As I watched one of my all-time favorite movies last night (American Graffiti), I found myself bopping to the soundtrack. Yes, I was bopping to songs like "Let's Go to the Hop," "All Summer Long" and "I Only Have Eyes for You." These songs sum up the rock 'n' roll of the day before the British Invasion and still rock. These songs hold up so well despite the fact that most of its lyrics are about teenager/young adult life. So I wonder: why does the Crests' "16 Candles" hold up after all these years when I think a song like Fall Out Boy's "A Little Less 'Sixteen Candles,' A Little More 'Touch Me'" will not?
A line like "'Cause you're just the girl all the boys want to dance with/And I'm just the boy who's had too many chances" does not sound very far removed from the kinds of lyrics you've heard in any part of rock 'n' roll's past. I think several other factors are parts of the big tipping point, but I'm not 100% sure what's the deal.
When I hear a song like "I Only Have Eyes for You," I hear a calm, spacious doo-wop classic. In the vocals department, I hear top-notch singing in a large studio with some slight reverb. When I hear a song like "Sugar, We're Goin' Down," I hear a processed piece of cheese with some semi-catchy melodies. In the vocals department, I hear cleaned-up, computerized singing. Which song can I relate to more? The humans sounding like humans or the humans sounding like robots? You catch my drift. This is just the beginning.
With the doo-wop groups, and even the straight-up rock bands of the '50s and early-'60s, these guys were classy guys. Essentially, they were gentlemen that moved onstage while playing music that made you move and there was no goofiness involved. Now, I love rock 'n' roll that is anything but polished, but when you have these goofy clowns prancing around, how can this be seen as good in the long term?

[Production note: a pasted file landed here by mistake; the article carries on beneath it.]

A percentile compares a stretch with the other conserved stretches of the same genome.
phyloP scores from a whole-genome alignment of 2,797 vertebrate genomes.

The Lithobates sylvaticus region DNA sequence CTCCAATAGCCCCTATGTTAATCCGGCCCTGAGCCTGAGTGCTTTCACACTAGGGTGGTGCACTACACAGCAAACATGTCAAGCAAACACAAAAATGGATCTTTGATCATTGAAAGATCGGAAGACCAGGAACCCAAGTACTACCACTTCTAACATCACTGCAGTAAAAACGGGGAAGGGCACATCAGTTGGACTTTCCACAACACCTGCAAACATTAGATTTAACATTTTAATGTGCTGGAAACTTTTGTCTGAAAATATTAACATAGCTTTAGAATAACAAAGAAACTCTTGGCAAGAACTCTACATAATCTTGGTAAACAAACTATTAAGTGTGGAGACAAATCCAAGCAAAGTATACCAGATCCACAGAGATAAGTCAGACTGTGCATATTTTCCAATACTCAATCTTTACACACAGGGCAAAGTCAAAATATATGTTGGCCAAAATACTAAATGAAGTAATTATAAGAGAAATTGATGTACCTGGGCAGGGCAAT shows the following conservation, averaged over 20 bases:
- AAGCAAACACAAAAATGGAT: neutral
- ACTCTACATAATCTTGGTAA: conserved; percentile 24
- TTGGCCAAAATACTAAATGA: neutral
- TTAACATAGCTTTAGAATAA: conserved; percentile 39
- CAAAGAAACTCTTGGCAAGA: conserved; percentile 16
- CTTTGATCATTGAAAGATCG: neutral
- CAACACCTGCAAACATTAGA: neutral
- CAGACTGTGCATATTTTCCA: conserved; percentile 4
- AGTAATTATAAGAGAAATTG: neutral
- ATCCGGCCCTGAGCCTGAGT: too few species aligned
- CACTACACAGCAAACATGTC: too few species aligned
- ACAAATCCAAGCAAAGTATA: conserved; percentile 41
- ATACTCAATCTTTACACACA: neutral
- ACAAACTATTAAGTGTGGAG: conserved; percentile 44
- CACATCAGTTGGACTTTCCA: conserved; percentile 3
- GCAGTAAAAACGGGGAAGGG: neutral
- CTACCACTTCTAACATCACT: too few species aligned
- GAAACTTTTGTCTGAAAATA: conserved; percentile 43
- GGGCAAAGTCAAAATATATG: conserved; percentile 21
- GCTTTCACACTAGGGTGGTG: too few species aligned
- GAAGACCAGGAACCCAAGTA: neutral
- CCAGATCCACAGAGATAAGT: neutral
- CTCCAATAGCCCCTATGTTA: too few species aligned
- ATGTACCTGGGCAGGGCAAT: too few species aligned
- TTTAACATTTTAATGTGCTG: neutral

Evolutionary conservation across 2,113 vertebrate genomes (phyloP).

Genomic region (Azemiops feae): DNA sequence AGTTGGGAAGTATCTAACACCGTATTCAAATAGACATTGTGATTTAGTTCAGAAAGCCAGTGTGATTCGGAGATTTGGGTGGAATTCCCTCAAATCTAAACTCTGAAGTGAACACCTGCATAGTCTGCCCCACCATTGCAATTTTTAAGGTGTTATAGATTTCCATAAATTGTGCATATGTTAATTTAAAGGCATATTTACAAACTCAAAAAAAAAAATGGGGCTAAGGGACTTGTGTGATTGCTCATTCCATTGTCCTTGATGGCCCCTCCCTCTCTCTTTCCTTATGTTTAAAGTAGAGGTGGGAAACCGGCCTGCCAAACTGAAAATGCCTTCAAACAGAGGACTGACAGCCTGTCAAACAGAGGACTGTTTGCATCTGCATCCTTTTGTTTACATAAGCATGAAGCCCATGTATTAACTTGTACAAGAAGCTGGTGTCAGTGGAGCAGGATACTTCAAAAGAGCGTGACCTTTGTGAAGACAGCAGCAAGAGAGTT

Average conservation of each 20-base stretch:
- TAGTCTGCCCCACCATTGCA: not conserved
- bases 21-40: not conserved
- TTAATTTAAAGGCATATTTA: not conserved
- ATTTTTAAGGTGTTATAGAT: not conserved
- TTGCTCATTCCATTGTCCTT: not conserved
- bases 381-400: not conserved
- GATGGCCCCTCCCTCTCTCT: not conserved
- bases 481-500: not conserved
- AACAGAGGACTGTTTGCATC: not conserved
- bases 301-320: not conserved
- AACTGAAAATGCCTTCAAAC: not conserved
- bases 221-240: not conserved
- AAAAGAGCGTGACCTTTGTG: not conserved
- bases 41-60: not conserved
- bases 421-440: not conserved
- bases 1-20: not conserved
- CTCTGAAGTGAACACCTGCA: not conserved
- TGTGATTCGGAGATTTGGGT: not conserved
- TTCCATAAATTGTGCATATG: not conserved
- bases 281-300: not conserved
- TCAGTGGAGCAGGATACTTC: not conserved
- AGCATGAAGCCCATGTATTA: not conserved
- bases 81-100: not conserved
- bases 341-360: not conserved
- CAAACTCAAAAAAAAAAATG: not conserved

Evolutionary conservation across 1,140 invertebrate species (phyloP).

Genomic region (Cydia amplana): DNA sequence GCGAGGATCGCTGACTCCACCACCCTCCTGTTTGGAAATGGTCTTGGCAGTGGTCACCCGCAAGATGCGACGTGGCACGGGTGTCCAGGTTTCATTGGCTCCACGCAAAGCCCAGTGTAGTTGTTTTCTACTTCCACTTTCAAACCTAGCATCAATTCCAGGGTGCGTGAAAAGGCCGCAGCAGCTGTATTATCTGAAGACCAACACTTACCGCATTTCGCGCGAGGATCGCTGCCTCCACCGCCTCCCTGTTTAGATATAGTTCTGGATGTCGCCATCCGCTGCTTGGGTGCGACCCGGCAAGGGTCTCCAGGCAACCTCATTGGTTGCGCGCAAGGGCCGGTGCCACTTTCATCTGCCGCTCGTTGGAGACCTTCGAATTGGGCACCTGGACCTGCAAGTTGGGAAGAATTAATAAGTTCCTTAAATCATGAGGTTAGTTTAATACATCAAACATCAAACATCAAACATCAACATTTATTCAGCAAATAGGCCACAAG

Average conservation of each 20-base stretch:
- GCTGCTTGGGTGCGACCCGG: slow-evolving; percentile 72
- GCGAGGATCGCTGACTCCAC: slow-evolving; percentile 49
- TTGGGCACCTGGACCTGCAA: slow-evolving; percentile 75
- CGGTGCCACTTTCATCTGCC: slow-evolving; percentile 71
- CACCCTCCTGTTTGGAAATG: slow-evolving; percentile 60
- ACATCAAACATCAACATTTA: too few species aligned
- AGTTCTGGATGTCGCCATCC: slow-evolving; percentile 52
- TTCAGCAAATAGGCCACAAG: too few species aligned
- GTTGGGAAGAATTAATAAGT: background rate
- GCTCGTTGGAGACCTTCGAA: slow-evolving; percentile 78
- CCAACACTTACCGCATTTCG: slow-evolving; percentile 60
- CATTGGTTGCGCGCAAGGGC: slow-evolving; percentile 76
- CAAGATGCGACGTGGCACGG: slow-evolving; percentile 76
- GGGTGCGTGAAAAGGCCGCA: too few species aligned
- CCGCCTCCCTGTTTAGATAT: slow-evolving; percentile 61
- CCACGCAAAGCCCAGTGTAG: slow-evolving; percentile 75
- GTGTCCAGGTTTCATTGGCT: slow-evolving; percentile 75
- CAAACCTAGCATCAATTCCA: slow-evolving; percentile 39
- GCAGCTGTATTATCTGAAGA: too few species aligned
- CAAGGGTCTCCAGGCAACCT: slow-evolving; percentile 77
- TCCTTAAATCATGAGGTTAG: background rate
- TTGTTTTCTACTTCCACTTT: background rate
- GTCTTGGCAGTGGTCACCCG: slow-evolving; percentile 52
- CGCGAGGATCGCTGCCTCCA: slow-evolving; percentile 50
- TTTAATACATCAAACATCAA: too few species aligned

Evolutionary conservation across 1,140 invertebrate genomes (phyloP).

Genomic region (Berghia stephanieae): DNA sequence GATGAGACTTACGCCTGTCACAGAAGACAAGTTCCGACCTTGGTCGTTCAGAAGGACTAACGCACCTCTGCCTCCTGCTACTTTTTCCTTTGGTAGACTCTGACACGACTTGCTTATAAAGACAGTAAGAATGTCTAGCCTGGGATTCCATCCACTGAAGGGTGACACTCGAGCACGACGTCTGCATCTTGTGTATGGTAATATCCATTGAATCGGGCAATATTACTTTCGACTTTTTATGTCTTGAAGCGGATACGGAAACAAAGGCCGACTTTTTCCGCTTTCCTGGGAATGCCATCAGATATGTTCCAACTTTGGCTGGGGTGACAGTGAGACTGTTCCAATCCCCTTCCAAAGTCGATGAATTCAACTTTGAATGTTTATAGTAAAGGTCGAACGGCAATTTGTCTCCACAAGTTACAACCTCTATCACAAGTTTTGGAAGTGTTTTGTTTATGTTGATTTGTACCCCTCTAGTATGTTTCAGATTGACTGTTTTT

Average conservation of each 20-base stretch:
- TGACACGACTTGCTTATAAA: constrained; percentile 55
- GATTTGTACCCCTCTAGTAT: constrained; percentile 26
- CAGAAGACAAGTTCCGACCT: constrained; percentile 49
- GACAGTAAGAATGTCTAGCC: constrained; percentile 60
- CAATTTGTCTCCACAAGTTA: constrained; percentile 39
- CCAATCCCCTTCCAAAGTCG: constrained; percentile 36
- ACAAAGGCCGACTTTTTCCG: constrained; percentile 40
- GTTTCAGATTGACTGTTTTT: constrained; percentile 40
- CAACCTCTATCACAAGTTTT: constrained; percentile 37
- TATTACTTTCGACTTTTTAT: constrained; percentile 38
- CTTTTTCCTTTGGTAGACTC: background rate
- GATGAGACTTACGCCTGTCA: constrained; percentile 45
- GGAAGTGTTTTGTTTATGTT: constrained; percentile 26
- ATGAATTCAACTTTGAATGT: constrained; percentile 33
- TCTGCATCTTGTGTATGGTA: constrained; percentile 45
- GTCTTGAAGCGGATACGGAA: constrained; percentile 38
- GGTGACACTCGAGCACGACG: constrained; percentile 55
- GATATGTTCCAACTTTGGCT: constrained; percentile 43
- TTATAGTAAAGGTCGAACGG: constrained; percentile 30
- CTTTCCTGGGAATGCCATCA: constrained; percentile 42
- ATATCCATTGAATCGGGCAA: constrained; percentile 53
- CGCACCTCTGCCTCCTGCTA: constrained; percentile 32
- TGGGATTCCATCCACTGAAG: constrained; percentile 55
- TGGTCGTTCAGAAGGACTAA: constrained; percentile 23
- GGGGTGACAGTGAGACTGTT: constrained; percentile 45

Maybe I'm too full of myself thinking that these bands are thinking for the future. Was I thinking about how my high school band's material would work now? Absolutely not, but I don't feel embarrassed by our songs or our presentation. I'm not about to play those old songs or even dig out our old practice tapes, but I don't regret living in the moment.
I think there are several good reasons why songs from the '50s and '60s still hold up. Of course they were sold to teens and made their elders crazy in the day, but I still get a good feeling with these songs. Hearing a song that's about such a flimsy action like going to a sock-hop dance doesn't bother me. I still get something out of a song that's about crying over losing someone, only having eyes for someone else and so on. Now I don't mean that all pop music has sucked since this era, (there have been plenty of great songs from the '70s, '80s, '90s and '00s), but I highly doubt that pop music from the '50s and '60s will cease commanding a large audience in years to come.